CD Review of Global Drum Project by Mickey Hart & Zakir Hussain
Recommended if you like
Grateful Dead, Thievery Corporation, Sound Tribe Sector Nine
Label
Shout! Factory
Mickey Hart & Zakir Hussain:
Global Drum Project

Reviewed by Greg M. Schwartz

In the beginning was the noise… and that noise begat rhythm, and rhythm begat everything else.” So reads the quote on the album’s liner notes that sets the tone for the latest percussion project from the Grateful Dead’s Mickey Hart and his pals. (Not to be confused with “Mickey Hart and Friends,” his touring band this summer with Steve Kimock on guitar and George Porter Jr. on bass.)

Hart has assembled an all-star team of percussion maestros here, with Zakir Hussain, Sikuru Adepoju (on talking drum and part of Hart’s Rhythm Devils tour in 2006) and Giovanni Hidalgo (Latin percussion) headlining the cast. It’s a smorgasbord of polyrhythmic beats blended with a variety of other instruments and digital technologies to deliver a platter of groovy jams. Most of the album sounds like it could have come from one of the exploratory “Drums” segments the Dead was famous for putting in every show during the ‘80s and ‘90s. If you’re into that, you’ll love this album.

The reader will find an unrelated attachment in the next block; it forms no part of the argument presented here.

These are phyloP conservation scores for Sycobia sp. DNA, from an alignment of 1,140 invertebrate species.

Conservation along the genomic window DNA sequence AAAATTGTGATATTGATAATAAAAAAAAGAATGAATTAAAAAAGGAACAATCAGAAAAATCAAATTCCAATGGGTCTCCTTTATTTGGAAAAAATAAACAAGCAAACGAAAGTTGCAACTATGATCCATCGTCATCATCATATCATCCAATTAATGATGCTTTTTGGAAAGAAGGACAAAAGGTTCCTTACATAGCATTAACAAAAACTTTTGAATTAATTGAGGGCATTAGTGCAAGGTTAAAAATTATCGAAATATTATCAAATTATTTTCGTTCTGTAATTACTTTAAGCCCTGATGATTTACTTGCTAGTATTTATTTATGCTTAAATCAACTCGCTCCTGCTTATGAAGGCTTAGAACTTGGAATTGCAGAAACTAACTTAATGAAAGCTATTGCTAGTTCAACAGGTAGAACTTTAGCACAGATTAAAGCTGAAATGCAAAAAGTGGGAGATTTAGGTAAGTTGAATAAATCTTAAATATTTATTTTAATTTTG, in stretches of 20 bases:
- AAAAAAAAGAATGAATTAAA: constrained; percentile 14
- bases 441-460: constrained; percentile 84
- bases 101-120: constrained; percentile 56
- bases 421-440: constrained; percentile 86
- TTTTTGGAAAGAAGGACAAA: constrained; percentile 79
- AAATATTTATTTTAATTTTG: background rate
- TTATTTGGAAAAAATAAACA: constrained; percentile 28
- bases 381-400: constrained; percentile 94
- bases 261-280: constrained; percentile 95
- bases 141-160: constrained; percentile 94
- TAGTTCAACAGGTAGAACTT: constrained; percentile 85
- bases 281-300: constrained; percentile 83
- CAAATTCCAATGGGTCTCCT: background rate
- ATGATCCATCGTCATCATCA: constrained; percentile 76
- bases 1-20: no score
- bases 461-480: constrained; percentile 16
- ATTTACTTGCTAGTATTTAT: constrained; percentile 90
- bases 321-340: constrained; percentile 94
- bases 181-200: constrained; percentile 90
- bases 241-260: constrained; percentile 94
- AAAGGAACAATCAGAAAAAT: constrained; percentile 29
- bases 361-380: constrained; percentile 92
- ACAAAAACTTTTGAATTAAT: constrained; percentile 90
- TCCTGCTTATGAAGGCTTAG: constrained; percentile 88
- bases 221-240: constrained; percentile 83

“Baba” kicks things off with a danceable beat announcing a serious percussion project. “Kaluli Groove” and “Funky Zena” offer a more atmospheric vibe with some spacey guitar on the former and some trippy percussion coming from more esoteric instruments on the latter. “Under One Groove” starts out with another ambient vibe, but builds into another danceable jam. “Dances with Wood” is all up-tempo percussion that gets the heart racing. “Heartspace” adds some strings for more melody, and some vocals in foreign languages. The vibe remains spacey. “Tars” is another purely percussive track that sets the stage for the album’s epic closer.

The showpiece track is the final cut, “I Can Tell You More,” where Hart delves into some neo-shamanistic territory that might appeal to fans of late, great ethnobotanist Terrence McKenna and the like. Hart delivers some spoken word philosophical musings over a jam that builds slowly and surely into a tranced-out, hypnotic groove that conjures ancient and/or alternative realities. “This is where the muse lives,” says Hart, invoking the nether world between creativity’s nebulous higher realms and our own linear world.

There’s not a lot of new ground being broken here, but fans of instrumental world beat music will be hard-pressed to find a more talented collection of pros doing their thing.

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